Two types of neurons that enable the spinal cord to control skilled forelimb movement have been identified by researchers. The first is a group of excitatory interneurons that are needed to make accurate and precise movements; the second is a group of inhibitory interneurons necessary for achieving smooth movement of the limbs. The findings are important steps toward understanding normal human motor function and potentially treating movement disorders that arise from injury or disease.
"We take for granted many motor behaviors, such as catching a ball or flipping a coin, that in fact require considerable planning and precision," said Columbia University Medical Center's (CUMC's) Thomas M. Jessell, PhD, a senior author of both studies, which were published separately in recent issues of Nature. "While such motor acts seem effortless, they depend on intricate and carefully orchestrated communication between neural networks that connect the brain to the spinal cord and muscles."
To move one's hand to a desired target, the brain sends the spinal cord signals, which activate the motor neurons that control limb muscles. During subsequent movements, information from the limb is conveyed back to the brain and spinal cord, providing a feedback system that can support the control and adjustment of motor output.
Researchers had suspected that one rapid form of feedback might derive from a group of interneurons in the cervical spinal cord called propriospinal neurons (PNs). Like many other neurons, PNs send signals to motor neurons that innervate arm muscles and trigger movement. But this subset of neurons also has a distinct output branch that projects away from motor neurons towards the cerebellum. Through this dual-branched anatomy, these neurons have the potential to carry internal copies of motor output signals up to the brain.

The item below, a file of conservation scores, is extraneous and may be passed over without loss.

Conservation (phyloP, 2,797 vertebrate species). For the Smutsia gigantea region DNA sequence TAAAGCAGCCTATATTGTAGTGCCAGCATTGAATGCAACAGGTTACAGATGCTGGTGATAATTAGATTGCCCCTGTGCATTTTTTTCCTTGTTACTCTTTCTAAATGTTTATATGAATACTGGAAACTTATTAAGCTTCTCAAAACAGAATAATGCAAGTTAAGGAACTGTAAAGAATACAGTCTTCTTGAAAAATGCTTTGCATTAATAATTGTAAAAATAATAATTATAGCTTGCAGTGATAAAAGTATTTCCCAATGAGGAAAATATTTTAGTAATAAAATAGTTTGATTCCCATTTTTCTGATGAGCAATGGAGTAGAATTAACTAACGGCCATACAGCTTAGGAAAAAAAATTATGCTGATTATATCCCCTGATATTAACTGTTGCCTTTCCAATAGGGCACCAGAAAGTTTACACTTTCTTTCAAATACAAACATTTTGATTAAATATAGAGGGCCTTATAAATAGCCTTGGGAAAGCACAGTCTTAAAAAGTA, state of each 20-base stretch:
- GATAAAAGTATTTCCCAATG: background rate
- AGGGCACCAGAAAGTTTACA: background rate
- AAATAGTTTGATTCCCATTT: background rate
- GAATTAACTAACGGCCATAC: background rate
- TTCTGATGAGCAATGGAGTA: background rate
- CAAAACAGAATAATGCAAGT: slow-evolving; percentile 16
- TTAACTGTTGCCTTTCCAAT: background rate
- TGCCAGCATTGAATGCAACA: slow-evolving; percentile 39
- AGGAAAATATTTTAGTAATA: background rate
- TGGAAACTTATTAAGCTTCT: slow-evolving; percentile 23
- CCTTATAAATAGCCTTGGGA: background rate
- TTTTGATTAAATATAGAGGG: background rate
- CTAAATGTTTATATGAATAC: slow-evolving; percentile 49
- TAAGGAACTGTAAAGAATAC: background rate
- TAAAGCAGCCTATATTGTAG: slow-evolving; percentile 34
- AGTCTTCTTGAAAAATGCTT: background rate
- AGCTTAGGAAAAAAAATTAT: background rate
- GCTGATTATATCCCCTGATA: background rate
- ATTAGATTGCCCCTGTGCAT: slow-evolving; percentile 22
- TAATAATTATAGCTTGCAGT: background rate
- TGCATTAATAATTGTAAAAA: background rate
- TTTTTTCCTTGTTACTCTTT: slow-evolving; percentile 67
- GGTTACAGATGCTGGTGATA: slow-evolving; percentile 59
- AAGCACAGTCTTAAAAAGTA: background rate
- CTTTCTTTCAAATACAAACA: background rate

However, the nature of this internal feedback pathway and whether it has any impact on movement have not been clear. "If PNs were indeed sending copies of outgoing motor commands to the brain, they could provide a conveniently rapid means of adjusting ongoing movements when things go awry," said Eiman Azim, PhD, a postdoctoral fellow in Dr. Jessell's lab and lead author of the first paper. "But without a way to selectively target the copy function of PNs, there was no way to test this theory."
The CUMC team, in collaboration with Bror Alstermark, PhD, a professor in integrative medical biology at Umeć University in Sweden, overcame this technical barrier by developing a genetic method for accessing and eliminating PNs in mice, abolishing both motor-directed and copy signals sent by the neurons. When the researchers quantified the limb movements of the PN-deprived mice in three dimensions as they reached for food pellets, they found that the mice's ability to reach for the target accurately was badly compromised. "Basically, their movements were uncoordinated," said Dr. Azim. "The PN-deprived mice consistently over- or under-reached."
But with both PN output signals gone, the precise role of the PN copy signal remained unclear. The researchers then turned to optogeneticsthe use of light to control neuronal activity. They selectively activated the copy axonal branch alone, decalibrating this copy signal from the version sent to motor neurons. With the copy signal altered, the animals' ability to reach was severely compromised, indicating that the PN copy pathway is capable of influencing the outcome of goal-directed reaching movements.
The PN copy signal also works blazingly fast. It takes just 4 to 5 milliseconds for motor neuron activity to be altered after transmission of a PN copy signal. "These reaching movements typically take 200 to 300 milliseconds, so the PN copy signal pathway appears well equipped to correct arm movements," said Dr. Azim. The researchers think that this copy signal represents just one of many similar internal feedback pathways that the spinal cord and brain use to validate and correct movements throughout the body.